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 The "Battle" of Gorleben

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recce83
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PostSubject: The "Battle" of Gorleben   15/11/2009, 07:39

I remember reading about a little-known incident in October 1966 on the Elbe River near the village of Gorleben. Apparently there was a diplomatic dust-up between the two Germanies over the West German Waterways and Shipping Authority's right to survey the channel across the entire width of the Elbe, and the GDR barricading their progress with their Border Command boats, claiming the border ran down the middle of the river, not the eastern bank as claimed by Bonn.

Evidently everyone was involved: The British Embassy in Bonn, the Bundesgrenzschutz, British Frontier Service and 2 troops of Centurions and a troop of Ferrets from 7th Armoured Div under command of a Brigadier Worsley.

Is there anyone out there who was involved one way or the other who can cast light on the regiment that was called up and perhaps a few good stories about the incident? It ended without shots being fired, but according to some people it was one of the more dangerous incidents of the cold war.
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PostSubject: Re: The "Battle" of Gorleben   15/11/2009, 08:28

Brigadier Worsley commanded 7 armoured brigade in 1966.


1966 the battle of Gorleben, in which the Federal Republic of Germany and British armed forces demonstrated the western requirement for sovereignty on the full width of the Elbe. In consequence 1967 a second - internal - border fence were thus established along the Elbe and around Rüterberg.

This is what it was all about
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Stephen Lock
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PostSubject: Re: The "Battle" of Gorleben   15/11/2009, 19:51

another aspect to Gorleben, according to Wikipedia, is it is the site of a highly controversial nuclear waste storage site. A 'village' was built on the site of the storage tanks in the 1970's in protest and the site still attracts considerable protest.

Apparently, the storage is buried deep underground and, as I understand it, part of the controversy centres around the geological properties of the area, not terribly stable and sandy.

A pretty scary scenario, all in all....
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recce83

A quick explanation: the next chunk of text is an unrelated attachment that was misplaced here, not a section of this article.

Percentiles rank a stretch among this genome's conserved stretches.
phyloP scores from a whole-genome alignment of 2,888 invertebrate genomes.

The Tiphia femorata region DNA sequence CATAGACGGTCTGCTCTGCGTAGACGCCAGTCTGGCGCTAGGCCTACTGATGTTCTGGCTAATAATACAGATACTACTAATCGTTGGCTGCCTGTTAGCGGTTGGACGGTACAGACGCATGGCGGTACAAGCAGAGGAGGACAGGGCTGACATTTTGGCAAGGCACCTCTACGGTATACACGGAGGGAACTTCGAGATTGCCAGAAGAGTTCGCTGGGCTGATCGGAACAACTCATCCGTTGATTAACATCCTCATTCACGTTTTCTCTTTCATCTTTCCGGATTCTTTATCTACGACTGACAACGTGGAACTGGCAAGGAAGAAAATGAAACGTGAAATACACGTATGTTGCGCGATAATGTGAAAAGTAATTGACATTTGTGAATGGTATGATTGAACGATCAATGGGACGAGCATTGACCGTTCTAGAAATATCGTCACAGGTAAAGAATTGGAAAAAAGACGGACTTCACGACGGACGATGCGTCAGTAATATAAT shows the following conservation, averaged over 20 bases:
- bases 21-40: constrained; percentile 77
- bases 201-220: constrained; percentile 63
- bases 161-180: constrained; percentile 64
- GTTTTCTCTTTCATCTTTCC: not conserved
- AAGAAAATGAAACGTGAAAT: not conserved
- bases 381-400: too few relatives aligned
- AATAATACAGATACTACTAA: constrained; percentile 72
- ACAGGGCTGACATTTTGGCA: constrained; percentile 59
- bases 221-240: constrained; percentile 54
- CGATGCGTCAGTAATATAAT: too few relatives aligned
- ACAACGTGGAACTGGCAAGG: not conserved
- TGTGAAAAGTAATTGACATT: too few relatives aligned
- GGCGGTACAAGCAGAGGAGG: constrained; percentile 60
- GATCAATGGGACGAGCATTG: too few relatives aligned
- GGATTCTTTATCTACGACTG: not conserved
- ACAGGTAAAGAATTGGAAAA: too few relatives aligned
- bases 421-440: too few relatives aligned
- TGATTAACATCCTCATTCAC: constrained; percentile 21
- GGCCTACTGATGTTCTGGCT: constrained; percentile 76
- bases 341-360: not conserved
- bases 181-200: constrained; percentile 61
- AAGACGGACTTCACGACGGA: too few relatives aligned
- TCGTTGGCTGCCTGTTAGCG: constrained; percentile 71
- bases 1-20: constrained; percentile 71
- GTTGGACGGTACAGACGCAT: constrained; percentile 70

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PostSubject: Re: The "Battle" of Gorleben   16/11/2009, 07:06

I guess I should have explained that what I really am trying to solicit is actual stories of the experience from those who were actually on the scene. Also can anyone tell me the regiment from 7th Armoured Div that was involved.
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soprano54
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PostSubject: Re: The "Battle" of Gorleben   16/11/2009, 09:35

recce83 wrote:
I guess I should have explained that what I really am trying to solicit is actual stories of the experience from those who were actually on the scene. Also can anyone tell me the regiment from 7th Armoured Div that was involved.

IIRC it was 3RTR from Fallingbostel! I can remember people talking about getting crashed out just as England were about to kick off in matches after they won the World Cup in the July!


Last edited by soprano54 on 16/11/2009, 09:42; edited 2 times in total
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PostSubject: Re: The "Battle" of Gorleben   16/11/2009, 09:37

Think you might be struggling on this one.

There is nothing in the official brigade (the division was disbandod in 57) history,the national archives or hansard.

The only reference i could find was the one already posted which was found on a German website.I think the translation is fairly accurate

Good hunting
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PostSubject: Re: The "Battle" of Gorleben   16/11/2009, 09:38

Oops Two minutes late.